Do you believe it’s essential for up and coming opera singers to go overseas for further study?
Opera has its roots in European history and culture. I definitely gained a lot of knowledge about opera from going overseas, not just from my private studies and watching performances, but simply from walking the streets, eating the food, studying the art and architecture and generally feeling the sensations of taking part in another way of life. I actually have never studied overseas at an institutional level, but I’ve done a lot of independent studies with mentors and coaches from all over, and I’ve studied German and French in Germany and France quite intensively as well as traveling through Italy. This is going to sound like an odd observation, but I’ve been struck time and again by the fact that these languages aren’t just a weird combination of sounds that we can condense into phonetic symbols and rules – they’re actually living, coherent words that people use every day to communicate. It can be easy to subscribe to the ‘rules’ of diction and forget that every time we speak, we spontaneously choose the words that we use depending on so many factors such as how we’re feeling, who we’re talking to, where we are, what sort of background we’re from. This then informs how we pronounce them and the inflection we use. It should seem no different to the audience when we’re on stage. Observing different languages in action is a great, active reminder of that fact. This isn’t to say that studying pronunciation and diction is a waste of time. I’d actually argue the opposite- that we should spend more time studying, even our very own language, and even if we travel overseas to study.
What are your favourite roles to perform/favourite music to perform?
I absolutely adored singing Tamino earlier this year with the State Opera of South Australia. I’d had the prospect of singing this role dangled in front of me a number of times previously and it had never worked out for one reason or another. To finally get to sing it, and for such an important Australian company, was the best feeling, especially as it was the exact right time for me, vocally, to be cast in the role. I was as thoroughly prepared as it was possible to be, but I was still nervous and awestruck for the first part of the rehearsal period, being in a new city and having this opportunity at long last.
You also perform new music. Why is this important to you?
The new works that I’ve been associated with have been very challenging and stimulating to be a part of. I certainly love performing music by dead guys, but there is a certain magic in the air when you sing the work of a composer who is in the room. It’s also a great chance to grow the voice without the pressure that comes when thousands of singers before you have sung the same role. New music is important, because without it, old music would not exist. It’s important to create works that speak to our time - what is happening in the world right now, the stories that we want to see on stage, the politics that we want the theatre to unpack and explore. It’s not for me, nor for anyone, to judge what people should and shouldn’t expect when they go to the theatre, but what I would like to do is take part in works that resonate with people and pave the way for discussion, and of course, in which the singing is exceptional, powerful and moving.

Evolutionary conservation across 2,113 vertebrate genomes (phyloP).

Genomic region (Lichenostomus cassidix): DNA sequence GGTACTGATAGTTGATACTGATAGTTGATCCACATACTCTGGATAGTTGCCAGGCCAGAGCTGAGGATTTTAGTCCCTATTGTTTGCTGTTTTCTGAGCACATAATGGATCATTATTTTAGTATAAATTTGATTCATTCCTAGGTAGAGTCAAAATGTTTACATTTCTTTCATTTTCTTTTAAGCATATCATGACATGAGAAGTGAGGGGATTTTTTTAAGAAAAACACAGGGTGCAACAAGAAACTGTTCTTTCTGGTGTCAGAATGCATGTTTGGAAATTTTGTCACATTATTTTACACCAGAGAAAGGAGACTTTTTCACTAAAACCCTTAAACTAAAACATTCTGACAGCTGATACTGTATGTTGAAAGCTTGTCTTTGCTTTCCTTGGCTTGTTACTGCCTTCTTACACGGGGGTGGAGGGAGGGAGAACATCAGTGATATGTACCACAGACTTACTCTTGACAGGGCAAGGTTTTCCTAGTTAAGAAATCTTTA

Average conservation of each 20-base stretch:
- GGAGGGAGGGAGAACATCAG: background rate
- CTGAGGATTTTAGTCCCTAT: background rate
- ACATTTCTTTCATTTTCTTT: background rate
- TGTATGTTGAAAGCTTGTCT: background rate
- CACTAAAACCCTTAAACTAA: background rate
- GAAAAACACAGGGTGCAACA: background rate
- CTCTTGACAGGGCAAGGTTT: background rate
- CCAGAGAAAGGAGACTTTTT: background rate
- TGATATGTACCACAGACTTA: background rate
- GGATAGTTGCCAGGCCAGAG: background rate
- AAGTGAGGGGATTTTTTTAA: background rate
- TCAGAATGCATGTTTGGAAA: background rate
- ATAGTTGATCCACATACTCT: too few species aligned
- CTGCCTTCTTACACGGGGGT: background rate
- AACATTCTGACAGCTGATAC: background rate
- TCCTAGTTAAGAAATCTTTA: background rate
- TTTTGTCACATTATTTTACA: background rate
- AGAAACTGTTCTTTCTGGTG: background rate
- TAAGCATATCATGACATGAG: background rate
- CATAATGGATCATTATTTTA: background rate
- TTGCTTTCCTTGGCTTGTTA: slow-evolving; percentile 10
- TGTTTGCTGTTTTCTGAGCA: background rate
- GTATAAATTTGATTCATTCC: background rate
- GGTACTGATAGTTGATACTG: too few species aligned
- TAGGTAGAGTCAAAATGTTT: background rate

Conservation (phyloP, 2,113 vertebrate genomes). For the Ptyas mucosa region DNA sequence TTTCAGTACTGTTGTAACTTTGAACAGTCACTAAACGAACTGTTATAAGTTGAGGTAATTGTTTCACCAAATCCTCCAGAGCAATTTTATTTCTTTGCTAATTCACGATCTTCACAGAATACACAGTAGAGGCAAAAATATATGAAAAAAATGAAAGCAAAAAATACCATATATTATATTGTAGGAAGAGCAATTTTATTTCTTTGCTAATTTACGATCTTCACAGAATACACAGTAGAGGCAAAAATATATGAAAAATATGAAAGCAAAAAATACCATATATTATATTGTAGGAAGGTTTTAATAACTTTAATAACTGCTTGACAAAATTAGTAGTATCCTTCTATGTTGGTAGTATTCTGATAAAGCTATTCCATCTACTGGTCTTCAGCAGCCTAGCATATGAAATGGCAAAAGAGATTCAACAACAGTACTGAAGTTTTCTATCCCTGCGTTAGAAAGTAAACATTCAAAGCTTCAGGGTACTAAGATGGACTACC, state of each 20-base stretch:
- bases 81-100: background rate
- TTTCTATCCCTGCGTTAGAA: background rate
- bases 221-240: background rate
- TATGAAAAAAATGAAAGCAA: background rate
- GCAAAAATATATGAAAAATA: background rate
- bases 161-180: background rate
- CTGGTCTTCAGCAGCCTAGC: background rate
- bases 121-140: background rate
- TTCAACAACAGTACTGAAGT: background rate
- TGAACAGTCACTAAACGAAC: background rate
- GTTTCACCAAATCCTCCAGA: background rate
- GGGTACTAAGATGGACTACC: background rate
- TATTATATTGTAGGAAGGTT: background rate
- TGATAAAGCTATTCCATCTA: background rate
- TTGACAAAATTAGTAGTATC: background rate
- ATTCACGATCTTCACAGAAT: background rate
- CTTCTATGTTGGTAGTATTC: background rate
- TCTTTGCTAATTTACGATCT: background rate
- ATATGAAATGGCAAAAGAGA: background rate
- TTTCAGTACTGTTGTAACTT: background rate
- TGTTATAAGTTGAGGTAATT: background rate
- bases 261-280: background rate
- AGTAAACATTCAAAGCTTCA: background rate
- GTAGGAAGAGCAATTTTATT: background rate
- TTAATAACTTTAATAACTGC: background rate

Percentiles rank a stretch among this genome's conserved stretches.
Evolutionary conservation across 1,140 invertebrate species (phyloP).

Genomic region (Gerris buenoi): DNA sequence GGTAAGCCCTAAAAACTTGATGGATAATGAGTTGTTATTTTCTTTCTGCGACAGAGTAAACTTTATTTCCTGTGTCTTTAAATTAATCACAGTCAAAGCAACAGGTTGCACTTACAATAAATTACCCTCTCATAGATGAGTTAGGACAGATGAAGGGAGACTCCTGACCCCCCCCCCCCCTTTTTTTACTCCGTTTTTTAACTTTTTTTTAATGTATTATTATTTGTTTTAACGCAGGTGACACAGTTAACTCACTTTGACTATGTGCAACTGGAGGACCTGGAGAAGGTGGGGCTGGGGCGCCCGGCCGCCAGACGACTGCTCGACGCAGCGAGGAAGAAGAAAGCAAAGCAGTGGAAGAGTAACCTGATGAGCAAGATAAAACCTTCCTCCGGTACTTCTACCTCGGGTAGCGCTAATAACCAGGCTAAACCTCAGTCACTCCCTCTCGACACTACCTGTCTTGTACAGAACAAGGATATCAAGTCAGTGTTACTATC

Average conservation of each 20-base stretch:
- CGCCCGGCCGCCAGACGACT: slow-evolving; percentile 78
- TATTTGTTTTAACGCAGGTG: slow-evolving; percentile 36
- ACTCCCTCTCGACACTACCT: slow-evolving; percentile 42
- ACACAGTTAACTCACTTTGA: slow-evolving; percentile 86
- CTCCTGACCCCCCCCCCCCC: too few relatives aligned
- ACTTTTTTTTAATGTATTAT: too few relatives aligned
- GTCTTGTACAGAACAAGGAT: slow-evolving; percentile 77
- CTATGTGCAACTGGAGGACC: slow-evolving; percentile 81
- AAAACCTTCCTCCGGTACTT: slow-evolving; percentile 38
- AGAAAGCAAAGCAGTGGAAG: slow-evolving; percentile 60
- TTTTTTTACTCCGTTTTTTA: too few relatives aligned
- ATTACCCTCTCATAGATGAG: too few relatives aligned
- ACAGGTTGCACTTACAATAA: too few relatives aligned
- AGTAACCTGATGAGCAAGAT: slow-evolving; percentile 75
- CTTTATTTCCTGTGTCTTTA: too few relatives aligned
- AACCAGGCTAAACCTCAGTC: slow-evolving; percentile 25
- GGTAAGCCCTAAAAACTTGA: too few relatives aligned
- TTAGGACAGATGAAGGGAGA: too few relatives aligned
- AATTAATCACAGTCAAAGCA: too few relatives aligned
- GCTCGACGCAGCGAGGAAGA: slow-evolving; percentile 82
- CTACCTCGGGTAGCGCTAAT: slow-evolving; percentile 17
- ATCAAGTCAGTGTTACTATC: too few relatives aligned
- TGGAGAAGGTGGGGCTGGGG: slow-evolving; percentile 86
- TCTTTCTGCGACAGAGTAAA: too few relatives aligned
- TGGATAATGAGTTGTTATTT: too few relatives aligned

What advice would you give to aspiring opera singers?
You never know what’s going to happen six months from now. Get used to that, and start to work with it. You can make so much progress in a short period of time, you can achieve things you didn’t think were possible, and your fortunes can change in the blink of an eye. Don’t work against the clock, work with it, and appreciate what you’ve got instead of focusing on what’s to come. Nothing is fixed. This is both scary and comforting.
What’s coming up for the rest of 2016?
The rest of the year will be busy and exciting. After wrapping up Notes I’ll be briefly back in Melbourne to perform a program of Ravel and Sondheim works at the Melbourne Recital Centre on August 25th with outstanding pianist Eidit Golder and the Melbourne Art Song Collective. Then I’ll sing Rossini’s Stabat Mater for the first time in Napier New Zealand. At the end of the year, I will join the touring casts of Victorian Opera’s The Pied Piper and Cendrillon, before re-joining my colleagues in the Opéra Lyon Young Artist Program next year.
When you’re not busy with music, how do you spend your downtime?
My downtime activities are pretty boring, to be honest with you. For someone like me, singing takes a lot of energy, so in my downtime I like to try and restore that energy with a combo of walking, watching TV, cooking or hanging out with my dogs. Also my friends and family. I should probably put them before my dogs I guess.
Haydn or Hindson?
Having just perfomed in Pinchgut Opera’s Armida, I’d have to say Haydn.
Beyoncé or Bernstein?
Both. How could I choose between Halo and West Side Story?
Cocktail or cuppa?
I’m unreasonably passionate about hot beverages, particularly tea, so I’ll say cuppa.
Opera or orchestra?
Opera for me, because I need to keep working or the government will start taking my stuff.
A timely one: Pokemon Yellow or Pokemon GO?
I barely understand what Pokemon GO is and I have no idea what Pokemon Yellow is, so I’m probably not qualified to answer.
Photo courtesy of Melba Opera Trust.